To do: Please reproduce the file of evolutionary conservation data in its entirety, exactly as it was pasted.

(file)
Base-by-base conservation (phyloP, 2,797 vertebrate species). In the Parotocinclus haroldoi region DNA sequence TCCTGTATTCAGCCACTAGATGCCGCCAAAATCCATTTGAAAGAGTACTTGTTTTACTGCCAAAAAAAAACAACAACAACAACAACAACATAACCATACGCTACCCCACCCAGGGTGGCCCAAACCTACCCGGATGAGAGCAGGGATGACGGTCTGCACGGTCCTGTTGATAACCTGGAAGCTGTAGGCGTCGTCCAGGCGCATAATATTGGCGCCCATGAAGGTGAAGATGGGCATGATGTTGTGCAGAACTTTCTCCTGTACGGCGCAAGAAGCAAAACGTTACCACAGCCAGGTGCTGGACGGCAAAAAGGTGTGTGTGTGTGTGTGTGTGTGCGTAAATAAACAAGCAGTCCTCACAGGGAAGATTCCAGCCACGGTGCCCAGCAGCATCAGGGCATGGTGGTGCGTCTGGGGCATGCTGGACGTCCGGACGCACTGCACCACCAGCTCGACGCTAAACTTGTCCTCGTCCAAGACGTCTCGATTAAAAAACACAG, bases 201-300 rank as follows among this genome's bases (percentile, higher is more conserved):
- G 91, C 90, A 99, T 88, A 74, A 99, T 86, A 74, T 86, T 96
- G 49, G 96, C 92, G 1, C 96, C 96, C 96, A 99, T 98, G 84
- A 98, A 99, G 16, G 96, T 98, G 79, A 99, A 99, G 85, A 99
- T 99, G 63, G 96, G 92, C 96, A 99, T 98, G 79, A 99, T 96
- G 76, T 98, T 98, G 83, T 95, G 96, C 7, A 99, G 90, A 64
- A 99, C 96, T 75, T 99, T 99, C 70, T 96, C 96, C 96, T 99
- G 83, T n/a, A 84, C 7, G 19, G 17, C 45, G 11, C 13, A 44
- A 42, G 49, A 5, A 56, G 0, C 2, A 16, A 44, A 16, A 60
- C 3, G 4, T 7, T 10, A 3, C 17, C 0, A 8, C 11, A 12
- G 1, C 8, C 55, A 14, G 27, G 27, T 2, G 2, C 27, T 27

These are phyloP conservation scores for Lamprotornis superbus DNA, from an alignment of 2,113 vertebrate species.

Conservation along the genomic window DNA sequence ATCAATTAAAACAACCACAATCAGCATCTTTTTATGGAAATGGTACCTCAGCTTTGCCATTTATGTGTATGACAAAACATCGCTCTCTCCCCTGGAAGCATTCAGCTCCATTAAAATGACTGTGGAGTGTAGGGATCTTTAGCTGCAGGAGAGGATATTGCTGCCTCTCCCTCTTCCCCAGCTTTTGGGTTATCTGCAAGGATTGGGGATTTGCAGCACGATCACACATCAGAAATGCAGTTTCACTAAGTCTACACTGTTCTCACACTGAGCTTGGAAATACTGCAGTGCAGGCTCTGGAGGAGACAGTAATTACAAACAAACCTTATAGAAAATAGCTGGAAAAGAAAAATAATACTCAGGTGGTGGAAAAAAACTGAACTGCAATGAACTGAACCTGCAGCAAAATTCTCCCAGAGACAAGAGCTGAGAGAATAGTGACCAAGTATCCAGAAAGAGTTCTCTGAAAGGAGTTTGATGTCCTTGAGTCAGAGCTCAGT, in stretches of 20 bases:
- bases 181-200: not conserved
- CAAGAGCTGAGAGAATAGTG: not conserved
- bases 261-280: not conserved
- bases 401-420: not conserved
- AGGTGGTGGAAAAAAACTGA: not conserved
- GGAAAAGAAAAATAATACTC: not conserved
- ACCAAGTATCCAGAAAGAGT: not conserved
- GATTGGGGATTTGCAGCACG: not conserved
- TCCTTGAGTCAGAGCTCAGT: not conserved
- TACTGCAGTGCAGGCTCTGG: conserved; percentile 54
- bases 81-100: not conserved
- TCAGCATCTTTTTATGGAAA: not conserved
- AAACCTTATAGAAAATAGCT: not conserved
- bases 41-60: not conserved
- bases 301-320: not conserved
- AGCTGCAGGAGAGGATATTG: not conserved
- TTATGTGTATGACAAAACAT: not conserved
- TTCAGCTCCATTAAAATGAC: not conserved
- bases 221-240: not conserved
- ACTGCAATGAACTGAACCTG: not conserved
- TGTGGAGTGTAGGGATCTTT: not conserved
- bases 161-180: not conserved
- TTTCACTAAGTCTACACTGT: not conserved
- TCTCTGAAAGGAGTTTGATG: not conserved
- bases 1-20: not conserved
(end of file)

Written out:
Base-by-base conservation (phyloP, 2,797 vertebrate species). In the Parotocinclus haroldoi region DNA sequence TCCTGTATTCAGCCACTAGATGCCGCCAAAATCCATTTGAAAGAGTACTTGTTTTACTGCCAAAAAAAAACAACAACAACAACAACAACATAACCATACGCTACCCCACCCAGGGTGGCCCAAACCTACCCGGATGAGAGCAGGGATGACGGTCTGCACGGTCCTGTTGATAACCTGGAAGCTGTAGGCGTCGTCCAGGCGCATAATATTGGCGCCCATGAAGGTGAAGATGGGCATGATGTTGTGCAGAACTTTCTCCTGTACGGCGCAAGAAGCAAAACGTTACCACAGCCAGGTGCTGGACGGCAAAAAGGTGTGTGTGTGTGTGTGTGTGTGCGTAAATAAACAAGCAGTCCTCACAGGGAAGATTCCAGCCACGGTGCCCAGCAGCATCAGGGCATGGTGGTGCGTCTGGGGCATGCTGGACGTCCGGACGCACTGCACCACCAGCTCGACGCTAAACTTGTCCTCGTCCAAGACGTCTCGATTAAAAAACACAG, bases 201-300 rank as follows among this genome's bases (percentile, higher is more conserved):
- G 91, C 90, A 99, T 88, A 74, A 99, T 86, A 74, T 86, T 96
- G 49, G 96, C 92, G 1, C 96, C 96, C 96, A 99, T 98, G 84
- A 98, A 99, G 16, G 96, T 98, G 79, A 99, A 99, G 85, A 99
- T 99, G 63, G 96, G 92, C 96, A 99, T 98, G 79, A 99, T 96
- G 76, T 98, T 98, G 83, T 95, G 96, C 7, A 99, G 90, A 64
- A 99, C 96, T 75, T 99, T 99, C 70, T 96, C 96, C 96, T 99
- G 83, T n/a, A 84, C 7, G 19, G 17, C 45, G 11, C 13, A 44
- A 42, G 49, A 5, A 56, G 0, C 2, A 16, A 44, A 16, A 60
- C 3, G 4, T 7, T 10, A 3, C 17, C 0, A 8, C 11, A 12
- G 1, C 8, C 55, A 14, G 27, G 27, T 2, G 2, C 27, T 27

These are phyloP conservation scores for Lamprotornis superbus DNA, from an alignment of 2,113 vertebrate species.

Conservation along the genomic window DNA sequence ATCAATTAAAACAACCACAATCAGCATCTTTTTATGGAAATGGTACCTCAGCTTTGCCATTTATGTGTATGACAAAACATCGCTCTCTCCCCTGGAAGCATTCAGCTCCATTAAAATGACTGTGGAGTGTAGGGATCTTTAGCTGCAGGAGAGGATATTGCTGCCTCTCCCTCTTCCCCAGCTTTTGGGTTATCTGCAAGGATTGGGGATTTGCAGCACGATCACACATCAGAAATGCAGTTTCACTAAGTCTACACTGTTCTCACACTGAGCTTGGAAATACTGCAGTGCAGGCTCTGGAGGAGACAGTAATTACAAACAAACCTTATAGAAAATAGCTGGAAAAGAAAAATAATACTCAGGTGGTGGAAAAAAACTGAACTGCAATGAACTGAACCTGCAGCAAAATTCTCCCAGAGACAAGAGCTGAGAGAATAGTGACCAAGTATCCAGAAAGAGTTCTCTGAAAGGAGTTTGATGTCCTTGAGTCAGAGCTCAGT, in stretches of 20 bases:
- bases 181-200: not conserved
- CAAGAGCTGAGAGAATAGTG: not conserved
- bases 261-280: not conserved
- bases 401-420: not conserved
- AGGTGGTGGAAAAAAACTGA: not conserved
- GGAAAAGAAAAATAATACTC: not conserved
- ACCAAGTATCCAGAAAGAGT: not conserved
- GATTGGGGATTTGCAGCACG: not conserved
- TCCTTGAGTCAGAGCTCAGT: not conserved
- TACTGCAGTGCAGGCTCTGG: conserved; percentile 54
- bases 81-100: not conserved
- TCAGCATCTTTTTATGGAAA: not conserved
- AAACCTTATAGAAAATAGCT: not conserved
- bases 41-60: not conserved
- bases 301-320: not conserved
- AGCTGCAGGAGAGGATATTG: not conserved
- TTATGTGTATGACAAAACAT: not conserved
- TTCAGCTCCATTAAAATGAC: not conserved
- bases 221-240: not conserved
- ACTGCAATGAACTGAACCTG: not conserved
- TGTGGAGTGTAGGGATCTTT: not conserved
- bases 161-180: not conserved
- TTTCACTAAGTCTACACTGT: not conserved
- TCTCTGAAAGGAGTTTGATG: not conserved
- bases 1-20: not conserved